Wednesday, April 30, 2008
This is what the Earth looks like at night.
Surprisingly, city lights makes the task finding a particular city or country quite possible. Human-made lights highlights particularly developed or populated areas of the Earth's surface, including the seaboards of Europe, the eastern United States and Japan.
Many large cities are located near rivers or oceans so that they can exchange goods cheaply by boat.
Particularly dark areas include the central parts of South America, Africa, Asia and Australia. The above images is actually a composite of hundreds of pictures made by the orbiting DMSP satellites.
Saturday, April 26, 2008
This is not hurricane Katrina, but rather Cyclone Catarina, one of the informal names of a South Atlantic tropical cyclone that hit southeastern Brazil in late March 2004. Although not the first southern Atlantic tropical cyclone, it was the first positively identified cyclone-strength system in the basin. The storm killed at least three people and caused an estimated $350 million in damages.
Brazilian meteorologists named the storm Catarina for its proximity to (and eventual landfall near) the state of Santa Catarina, although government forecasters initially denied that the storm, which clearly had an open eye and various other tropical morphologies, was a hurricane at all. More than a year after the storm made landfall, Brazilian meteorologists finally classified the storm as a tropical cyclone.
Like normal tropical cyclones, Catarina brought heavy flooding with it. Because Brazilian government meteorologists refused to acknowledge the tropical characteristics and potency of Catarina, many people did not take shelter, increasing the threat for damage. In the end, the storm damaged around 40,000 homes and destroyed 1500; 85% of the banana crop and 40% of the rice crop were also lost. Total damages were estimated at $350 million. It also killed at least three and injured at least 75.
Monday, April 21, 2008
Joseph Niépce was born on 7 March 1765 in Chalon-sur-Suane, France. He created the first permanent photograph, of the exterior of his home, around 1826. The photograph was made using a camera obscura and a sheet of pewter coated with bitumen of Judea, an asphalt that when exposed to light, hardened permanently. This first photograph was captured during an eight hour exposure, taking so much time that the sun passed overhead and thus illuminating both sides of the courtyard.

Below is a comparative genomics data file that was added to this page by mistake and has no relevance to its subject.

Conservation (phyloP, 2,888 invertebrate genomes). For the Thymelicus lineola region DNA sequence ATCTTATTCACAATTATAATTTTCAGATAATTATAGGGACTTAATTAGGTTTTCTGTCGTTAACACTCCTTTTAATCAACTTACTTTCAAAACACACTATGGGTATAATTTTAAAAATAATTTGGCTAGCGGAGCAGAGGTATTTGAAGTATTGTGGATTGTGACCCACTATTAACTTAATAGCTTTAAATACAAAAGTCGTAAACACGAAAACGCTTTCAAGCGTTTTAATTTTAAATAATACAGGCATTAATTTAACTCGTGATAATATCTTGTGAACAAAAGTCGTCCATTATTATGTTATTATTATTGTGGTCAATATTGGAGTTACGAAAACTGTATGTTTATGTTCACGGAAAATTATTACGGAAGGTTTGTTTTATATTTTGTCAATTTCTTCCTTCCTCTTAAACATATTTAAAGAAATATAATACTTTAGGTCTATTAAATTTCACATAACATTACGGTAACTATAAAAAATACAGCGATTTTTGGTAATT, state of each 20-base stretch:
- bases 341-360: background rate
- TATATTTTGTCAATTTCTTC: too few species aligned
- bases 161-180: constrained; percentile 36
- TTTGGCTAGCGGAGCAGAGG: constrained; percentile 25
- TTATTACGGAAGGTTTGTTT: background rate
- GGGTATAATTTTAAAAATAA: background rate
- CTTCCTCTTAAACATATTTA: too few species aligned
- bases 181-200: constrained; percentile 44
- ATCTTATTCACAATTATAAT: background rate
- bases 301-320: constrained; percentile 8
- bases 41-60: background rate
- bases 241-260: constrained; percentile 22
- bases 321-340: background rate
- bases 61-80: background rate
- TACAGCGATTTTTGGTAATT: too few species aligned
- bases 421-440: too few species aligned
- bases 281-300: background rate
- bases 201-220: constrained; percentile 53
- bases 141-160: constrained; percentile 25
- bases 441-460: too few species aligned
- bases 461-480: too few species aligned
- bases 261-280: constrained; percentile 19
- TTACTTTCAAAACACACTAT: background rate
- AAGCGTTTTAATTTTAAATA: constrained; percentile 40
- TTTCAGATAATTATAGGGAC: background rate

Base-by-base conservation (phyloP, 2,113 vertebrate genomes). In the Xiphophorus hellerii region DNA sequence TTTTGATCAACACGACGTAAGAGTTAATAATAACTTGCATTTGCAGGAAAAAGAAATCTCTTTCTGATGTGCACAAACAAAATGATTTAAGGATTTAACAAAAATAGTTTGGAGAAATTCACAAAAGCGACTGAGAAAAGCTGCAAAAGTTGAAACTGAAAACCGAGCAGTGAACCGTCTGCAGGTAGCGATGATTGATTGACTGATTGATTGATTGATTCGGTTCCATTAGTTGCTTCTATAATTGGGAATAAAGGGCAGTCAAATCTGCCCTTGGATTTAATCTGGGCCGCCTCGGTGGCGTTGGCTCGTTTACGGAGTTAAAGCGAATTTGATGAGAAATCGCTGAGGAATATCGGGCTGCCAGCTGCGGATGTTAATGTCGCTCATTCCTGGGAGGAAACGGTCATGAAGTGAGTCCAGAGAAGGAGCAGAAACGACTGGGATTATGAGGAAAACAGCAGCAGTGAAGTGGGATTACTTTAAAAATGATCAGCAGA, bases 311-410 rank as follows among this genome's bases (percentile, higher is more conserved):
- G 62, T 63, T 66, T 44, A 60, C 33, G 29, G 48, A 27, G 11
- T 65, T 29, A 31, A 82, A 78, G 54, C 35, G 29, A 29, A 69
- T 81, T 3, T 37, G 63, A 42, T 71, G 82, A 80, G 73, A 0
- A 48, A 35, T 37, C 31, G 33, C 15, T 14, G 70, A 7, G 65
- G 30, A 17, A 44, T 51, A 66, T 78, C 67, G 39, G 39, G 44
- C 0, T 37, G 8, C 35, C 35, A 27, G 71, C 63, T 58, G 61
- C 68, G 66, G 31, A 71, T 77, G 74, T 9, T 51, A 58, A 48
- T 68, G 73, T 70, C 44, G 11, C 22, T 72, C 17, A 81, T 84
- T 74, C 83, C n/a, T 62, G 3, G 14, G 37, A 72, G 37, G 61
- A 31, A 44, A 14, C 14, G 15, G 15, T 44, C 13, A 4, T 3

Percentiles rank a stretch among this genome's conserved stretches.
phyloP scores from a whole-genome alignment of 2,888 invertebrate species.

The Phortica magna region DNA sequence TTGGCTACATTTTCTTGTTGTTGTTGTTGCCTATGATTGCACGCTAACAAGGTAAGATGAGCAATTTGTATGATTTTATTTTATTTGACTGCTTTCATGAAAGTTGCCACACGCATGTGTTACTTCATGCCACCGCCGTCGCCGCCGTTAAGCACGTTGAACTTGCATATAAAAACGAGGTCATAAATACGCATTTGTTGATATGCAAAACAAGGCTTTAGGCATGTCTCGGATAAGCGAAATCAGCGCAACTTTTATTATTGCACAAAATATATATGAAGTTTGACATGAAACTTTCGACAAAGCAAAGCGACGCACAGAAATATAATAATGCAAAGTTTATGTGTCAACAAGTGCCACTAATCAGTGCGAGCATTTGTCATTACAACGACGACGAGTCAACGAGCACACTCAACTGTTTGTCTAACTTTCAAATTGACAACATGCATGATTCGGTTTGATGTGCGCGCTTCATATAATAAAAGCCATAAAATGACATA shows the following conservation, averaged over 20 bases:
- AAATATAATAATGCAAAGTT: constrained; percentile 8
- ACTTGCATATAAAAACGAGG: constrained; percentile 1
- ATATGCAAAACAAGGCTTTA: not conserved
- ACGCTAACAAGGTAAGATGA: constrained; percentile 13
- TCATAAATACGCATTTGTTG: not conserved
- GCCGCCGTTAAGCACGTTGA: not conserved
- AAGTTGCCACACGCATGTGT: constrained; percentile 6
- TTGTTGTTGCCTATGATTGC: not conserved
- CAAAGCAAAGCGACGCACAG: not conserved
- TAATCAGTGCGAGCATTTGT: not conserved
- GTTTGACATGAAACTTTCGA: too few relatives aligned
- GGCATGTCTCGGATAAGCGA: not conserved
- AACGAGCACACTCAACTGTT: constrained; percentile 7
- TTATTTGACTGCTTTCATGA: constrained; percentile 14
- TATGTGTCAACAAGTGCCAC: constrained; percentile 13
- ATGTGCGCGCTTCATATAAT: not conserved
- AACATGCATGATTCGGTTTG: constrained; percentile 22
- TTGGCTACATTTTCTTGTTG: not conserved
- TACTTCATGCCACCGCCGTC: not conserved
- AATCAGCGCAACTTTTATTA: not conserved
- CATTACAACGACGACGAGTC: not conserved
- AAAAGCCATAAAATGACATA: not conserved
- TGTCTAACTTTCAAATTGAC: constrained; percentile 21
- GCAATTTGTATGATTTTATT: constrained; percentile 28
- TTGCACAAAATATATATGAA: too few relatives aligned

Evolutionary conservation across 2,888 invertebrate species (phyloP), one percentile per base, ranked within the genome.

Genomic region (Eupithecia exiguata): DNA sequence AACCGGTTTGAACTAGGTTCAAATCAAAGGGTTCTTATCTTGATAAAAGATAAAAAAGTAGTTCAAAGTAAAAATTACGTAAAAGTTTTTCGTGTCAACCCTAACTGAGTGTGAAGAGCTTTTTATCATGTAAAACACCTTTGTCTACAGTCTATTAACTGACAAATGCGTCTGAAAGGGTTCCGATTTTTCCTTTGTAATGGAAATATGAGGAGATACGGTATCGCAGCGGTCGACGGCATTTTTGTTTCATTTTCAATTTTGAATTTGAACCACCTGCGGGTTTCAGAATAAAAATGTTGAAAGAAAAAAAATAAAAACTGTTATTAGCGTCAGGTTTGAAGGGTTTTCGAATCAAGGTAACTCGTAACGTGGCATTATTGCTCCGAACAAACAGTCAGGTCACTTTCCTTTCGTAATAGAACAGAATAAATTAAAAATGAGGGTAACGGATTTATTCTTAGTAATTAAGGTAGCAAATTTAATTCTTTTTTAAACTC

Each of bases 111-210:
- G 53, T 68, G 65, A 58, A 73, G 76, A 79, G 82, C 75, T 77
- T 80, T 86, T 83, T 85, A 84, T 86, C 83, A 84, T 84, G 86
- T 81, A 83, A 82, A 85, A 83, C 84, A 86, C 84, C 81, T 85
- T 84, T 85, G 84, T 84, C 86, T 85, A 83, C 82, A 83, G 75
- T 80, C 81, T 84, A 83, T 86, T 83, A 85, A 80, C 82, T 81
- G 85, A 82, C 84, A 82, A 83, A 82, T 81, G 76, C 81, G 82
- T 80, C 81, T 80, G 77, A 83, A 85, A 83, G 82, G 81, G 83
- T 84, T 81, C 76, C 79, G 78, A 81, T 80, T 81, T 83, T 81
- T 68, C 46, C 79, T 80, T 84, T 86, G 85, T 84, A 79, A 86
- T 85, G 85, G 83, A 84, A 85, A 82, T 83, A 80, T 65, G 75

Saturday, April 12, 2008
Nothing like the mushroom cloud had ever been seen, not by the general public. It was a suitably awesome image for the power unleashed below. On 6 August 1945 the first atomic bomb killed an estimated 80,000 people in the Japanese city of Hiroshima.
There was no quick surrender, and three days later a second bomb exploded 500 meters above the ground in Nagasaki. The blast wind, heat rays reaching several thousand degrees and radiation destroyed anything even remotely nearby, killing or injuring as many as 150,000 at the time, and more later.
As opposed to the very personal images of war that had brought the pain home, the ones from Japan that were most shocking were those from a longer perspective, showing the enormity of what had occurred.
Friday, April 11, 2008
Muhammad Jamal al-Durrah (1988 - 2000), was a Palestinian boy who became an icon of the Second Intifada when he was filmed crouched behind his father during a violent clash between Palestinians and Israeli security forces in the Gaza Strip on 30 September 2000.
The two were sheltering during a crossfire between troops at an Israel Defense Forces (IDF) outpost and Palestinian police and gunmen shooting from a number of locations.
After a burst of gunfire, the two slumped into prone positions.
Al-Durrah was reported to have been killed and his father severely injured by Israeli gunfire.
The footage, which was filmed by Talal Abu Rahma for French television station France 2, was re-broadcast around the world and produced international outrage against the Israeli army and the government.
Images from the footage became an iconic symbol of the Palestinian cause and al-Durrah himself was portrayed as an emblem of martyrdom; the footage was shown repeatedly on Arabic television channels and al-Durrah was publicly commemorated in a number of Arab countries.
Sunday, April 6, 2008
This is the picture of a student, The Unknown Rebel, who tries to stop the tanks in Tiananmen Square by standing in front of them.
The tank driver didn’t crush the man with the bags but shortly after, the square filled with blood.
The ananymous man stood alone in the middle of the road as the tanks approached. He held two bags, one in each hand. As the tanks came to a stop, he appeared to be trying to wave them away. In response, the front tank attempted to drive around the man, but the man repeatedly stepped into the path of the tank in a show of nonviolent action.
After blocking the tanks, the man climbed up onto the top of the lead tank and had a conversation with the driver. Reports of what he said to the driver vary, including "Why are you here? My city is in chaos because of you"; "Go back, turn around, and stop killing my people"; and "Go away."
Video footage shows that anxious onlookers then pulled the man away and absorbed him into the crowd and the tanks continued on their way.
This image was photographed during the Tiananmen Square Protests on 5 June 1989 by Stuart Franklin and shows the Chinese that there is hope, and even though China is still controlled by a communist regime, there are many people who are fighting for their culture and human rights.